Get a bitesize overview of the week’s headlines and events with Icon’s round-up.
Manhattan is experiencing a glut of new, luxury apartments. Even as the city remains out of reach to most, there are currently about 7,050 newly built, high-end flats standing empty. According to reports, almost 6,000 of these are not even on the market and, owing to a slowdown of the New York’s luxury property market, it would take in excess of six years to sell all of them.
A number of designers and architects have been recognised in Queen’s New Year’s Honours list, including industrial designer Tom Karen (who was also responsible for the design of Luke Skywalker’s Landspeeder in the first Star Wars film), graphic designer Peter Saville, Tate St. Ives architect Jamie Fobert, dRMM co-founder and HS2 Design Chair Sadie Morgan, set designer Bunny Christie, Forensic Architecture founder Eyal Weizman and 3D printing pioneer Andrew Bowyer.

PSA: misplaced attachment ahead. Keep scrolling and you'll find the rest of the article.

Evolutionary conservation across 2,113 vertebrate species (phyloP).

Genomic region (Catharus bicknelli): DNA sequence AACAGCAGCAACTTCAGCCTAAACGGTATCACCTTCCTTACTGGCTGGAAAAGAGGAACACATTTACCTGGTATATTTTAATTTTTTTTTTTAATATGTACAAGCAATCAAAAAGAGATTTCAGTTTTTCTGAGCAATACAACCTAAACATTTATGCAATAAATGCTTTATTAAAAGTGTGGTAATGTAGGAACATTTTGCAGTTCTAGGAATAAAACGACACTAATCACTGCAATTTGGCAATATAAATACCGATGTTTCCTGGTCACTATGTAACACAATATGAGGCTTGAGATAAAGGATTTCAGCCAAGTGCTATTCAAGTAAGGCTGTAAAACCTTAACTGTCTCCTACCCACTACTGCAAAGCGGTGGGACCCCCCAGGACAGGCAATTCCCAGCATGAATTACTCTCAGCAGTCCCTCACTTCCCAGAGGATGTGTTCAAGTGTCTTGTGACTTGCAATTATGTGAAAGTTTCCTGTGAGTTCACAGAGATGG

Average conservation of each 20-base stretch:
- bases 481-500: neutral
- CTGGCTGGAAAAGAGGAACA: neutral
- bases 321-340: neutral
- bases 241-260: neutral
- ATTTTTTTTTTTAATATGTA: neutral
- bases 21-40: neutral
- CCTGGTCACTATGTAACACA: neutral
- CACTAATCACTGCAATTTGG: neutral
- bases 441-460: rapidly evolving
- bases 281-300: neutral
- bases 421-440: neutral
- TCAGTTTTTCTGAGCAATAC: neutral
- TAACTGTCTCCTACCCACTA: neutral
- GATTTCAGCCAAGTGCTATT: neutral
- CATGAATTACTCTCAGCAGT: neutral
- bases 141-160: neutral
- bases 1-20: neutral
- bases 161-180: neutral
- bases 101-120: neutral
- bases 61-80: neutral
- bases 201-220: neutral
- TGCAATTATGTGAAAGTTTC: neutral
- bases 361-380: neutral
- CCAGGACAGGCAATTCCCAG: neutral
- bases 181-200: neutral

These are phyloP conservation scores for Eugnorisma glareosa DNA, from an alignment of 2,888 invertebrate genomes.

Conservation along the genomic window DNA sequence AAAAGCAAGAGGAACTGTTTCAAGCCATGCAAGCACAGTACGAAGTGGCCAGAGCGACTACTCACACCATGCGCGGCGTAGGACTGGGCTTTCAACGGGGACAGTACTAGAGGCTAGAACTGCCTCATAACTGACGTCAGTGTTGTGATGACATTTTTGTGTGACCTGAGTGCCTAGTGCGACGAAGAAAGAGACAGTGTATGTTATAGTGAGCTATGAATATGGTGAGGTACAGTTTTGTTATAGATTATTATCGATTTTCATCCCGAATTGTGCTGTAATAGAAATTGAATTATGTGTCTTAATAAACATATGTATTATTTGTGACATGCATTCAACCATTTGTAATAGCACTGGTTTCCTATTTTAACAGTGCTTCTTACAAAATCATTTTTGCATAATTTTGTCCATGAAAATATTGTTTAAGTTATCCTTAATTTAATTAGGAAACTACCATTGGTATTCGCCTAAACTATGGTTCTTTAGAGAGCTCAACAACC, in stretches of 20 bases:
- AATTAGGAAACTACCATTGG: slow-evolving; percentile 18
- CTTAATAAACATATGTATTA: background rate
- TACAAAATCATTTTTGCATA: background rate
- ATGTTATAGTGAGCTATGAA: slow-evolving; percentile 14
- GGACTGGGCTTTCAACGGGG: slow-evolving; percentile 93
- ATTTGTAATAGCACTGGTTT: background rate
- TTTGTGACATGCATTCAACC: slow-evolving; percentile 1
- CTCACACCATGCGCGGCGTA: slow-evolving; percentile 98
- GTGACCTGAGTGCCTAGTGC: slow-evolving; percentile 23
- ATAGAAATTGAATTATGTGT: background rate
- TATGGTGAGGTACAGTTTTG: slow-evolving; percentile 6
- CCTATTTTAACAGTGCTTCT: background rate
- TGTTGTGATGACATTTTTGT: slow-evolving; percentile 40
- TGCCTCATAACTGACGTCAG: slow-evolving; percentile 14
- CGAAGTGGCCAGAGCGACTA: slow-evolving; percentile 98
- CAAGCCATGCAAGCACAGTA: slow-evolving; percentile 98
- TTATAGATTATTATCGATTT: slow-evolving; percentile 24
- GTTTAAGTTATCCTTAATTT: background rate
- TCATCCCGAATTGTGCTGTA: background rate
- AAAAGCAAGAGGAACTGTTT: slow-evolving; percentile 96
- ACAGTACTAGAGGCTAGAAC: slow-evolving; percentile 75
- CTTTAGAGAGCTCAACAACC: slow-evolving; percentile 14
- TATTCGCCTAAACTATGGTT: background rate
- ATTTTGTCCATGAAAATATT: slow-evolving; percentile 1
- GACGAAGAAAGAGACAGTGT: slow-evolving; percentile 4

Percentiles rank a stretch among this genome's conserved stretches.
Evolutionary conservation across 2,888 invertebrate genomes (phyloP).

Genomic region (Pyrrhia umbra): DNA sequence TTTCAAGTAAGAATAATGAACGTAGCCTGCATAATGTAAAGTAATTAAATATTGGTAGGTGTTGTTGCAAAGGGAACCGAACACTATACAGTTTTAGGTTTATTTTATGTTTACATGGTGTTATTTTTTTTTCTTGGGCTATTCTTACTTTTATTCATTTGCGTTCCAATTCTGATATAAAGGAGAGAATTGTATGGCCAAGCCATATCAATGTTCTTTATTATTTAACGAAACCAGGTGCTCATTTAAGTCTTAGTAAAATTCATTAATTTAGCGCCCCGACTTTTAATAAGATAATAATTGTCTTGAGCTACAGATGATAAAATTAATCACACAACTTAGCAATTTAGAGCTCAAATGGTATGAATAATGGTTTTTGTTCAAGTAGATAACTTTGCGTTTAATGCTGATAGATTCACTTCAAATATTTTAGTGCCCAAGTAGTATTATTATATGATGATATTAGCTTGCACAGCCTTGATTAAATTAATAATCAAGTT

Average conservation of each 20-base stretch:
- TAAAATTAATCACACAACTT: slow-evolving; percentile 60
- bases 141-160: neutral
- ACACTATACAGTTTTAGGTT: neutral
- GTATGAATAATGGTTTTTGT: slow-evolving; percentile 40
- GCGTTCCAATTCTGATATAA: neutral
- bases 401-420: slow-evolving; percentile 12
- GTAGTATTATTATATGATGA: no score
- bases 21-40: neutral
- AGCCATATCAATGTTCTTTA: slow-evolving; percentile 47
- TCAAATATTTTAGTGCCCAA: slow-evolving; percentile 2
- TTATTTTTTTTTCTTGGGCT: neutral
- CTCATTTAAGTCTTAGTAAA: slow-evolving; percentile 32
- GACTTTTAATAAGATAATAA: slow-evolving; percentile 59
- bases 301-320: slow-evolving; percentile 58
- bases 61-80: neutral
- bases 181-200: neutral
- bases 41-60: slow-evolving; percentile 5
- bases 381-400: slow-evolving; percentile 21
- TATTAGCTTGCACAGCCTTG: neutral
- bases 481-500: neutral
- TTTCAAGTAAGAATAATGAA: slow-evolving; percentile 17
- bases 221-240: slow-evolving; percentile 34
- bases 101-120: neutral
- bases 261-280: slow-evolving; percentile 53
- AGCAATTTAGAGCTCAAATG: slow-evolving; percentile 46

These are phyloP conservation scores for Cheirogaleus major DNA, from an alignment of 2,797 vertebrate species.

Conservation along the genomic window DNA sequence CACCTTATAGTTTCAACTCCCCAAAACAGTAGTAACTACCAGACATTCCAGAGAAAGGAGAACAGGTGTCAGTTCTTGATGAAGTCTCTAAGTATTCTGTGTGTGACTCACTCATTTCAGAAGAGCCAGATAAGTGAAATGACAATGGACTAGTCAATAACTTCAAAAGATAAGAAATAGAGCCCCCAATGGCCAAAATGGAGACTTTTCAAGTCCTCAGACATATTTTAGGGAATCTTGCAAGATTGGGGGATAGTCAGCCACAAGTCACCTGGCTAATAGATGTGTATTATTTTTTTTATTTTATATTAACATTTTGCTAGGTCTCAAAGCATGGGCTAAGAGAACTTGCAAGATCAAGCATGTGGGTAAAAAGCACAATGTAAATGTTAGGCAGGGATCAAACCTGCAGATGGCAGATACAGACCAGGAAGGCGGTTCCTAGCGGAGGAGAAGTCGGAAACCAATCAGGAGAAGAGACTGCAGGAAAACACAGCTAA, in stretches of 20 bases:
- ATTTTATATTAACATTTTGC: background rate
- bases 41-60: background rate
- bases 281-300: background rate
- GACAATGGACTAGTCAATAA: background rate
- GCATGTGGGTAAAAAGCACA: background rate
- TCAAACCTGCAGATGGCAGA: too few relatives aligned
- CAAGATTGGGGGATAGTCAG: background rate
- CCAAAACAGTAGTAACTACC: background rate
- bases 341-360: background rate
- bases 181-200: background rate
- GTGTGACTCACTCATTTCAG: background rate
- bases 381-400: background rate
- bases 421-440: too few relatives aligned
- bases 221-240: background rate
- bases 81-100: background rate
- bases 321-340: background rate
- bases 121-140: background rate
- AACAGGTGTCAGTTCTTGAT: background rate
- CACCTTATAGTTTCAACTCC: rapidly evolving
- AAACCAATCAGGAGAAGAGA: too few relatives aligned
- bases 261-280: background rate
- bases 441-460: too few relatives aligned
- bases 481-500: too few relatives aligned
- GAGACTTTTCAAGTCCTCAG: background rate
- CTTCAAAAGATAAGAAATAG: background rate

Herbert Bayer: Bauhaus Master, Cooper Hewitt, New York
A student and later a teacher at the Bauhaus, Bayer emigrated to the United States in 1938, and helped revolutionise the country’s advertising and graphic design. This survey, curated by Ellen Lupton, traces the evolution of Bayer’s work and his interest in and contribution to graphic design, design theory, photography and typography. Until 5 April.
Images of the End of History: Czech Visual Culture 1985-1995, Museum of Decorative Arts, Prague
The 1989 revolutions across Eastern Europe are usually portrayed as definitive, if at times messy breaks with the region’s communist regimes. Unusually, this exhibition in Prague examines the continuity of visual culture before and during the country’s transition from a one-party state to a democracy and neo-liberal market economy. Until 29 March.
Bi-City Biennale of Urbanism/Architecture, Futian Station, Shenzhen/The Mills, Hong Kong
Titled ‘Eyes of the City’, the Carlo Ratti-directed biennale examines the impact of new digital technologies, such as facial recognition and surveillance, but also 3D scanning, AI, VR, simulations and participatory processes. Until 21 March 2020.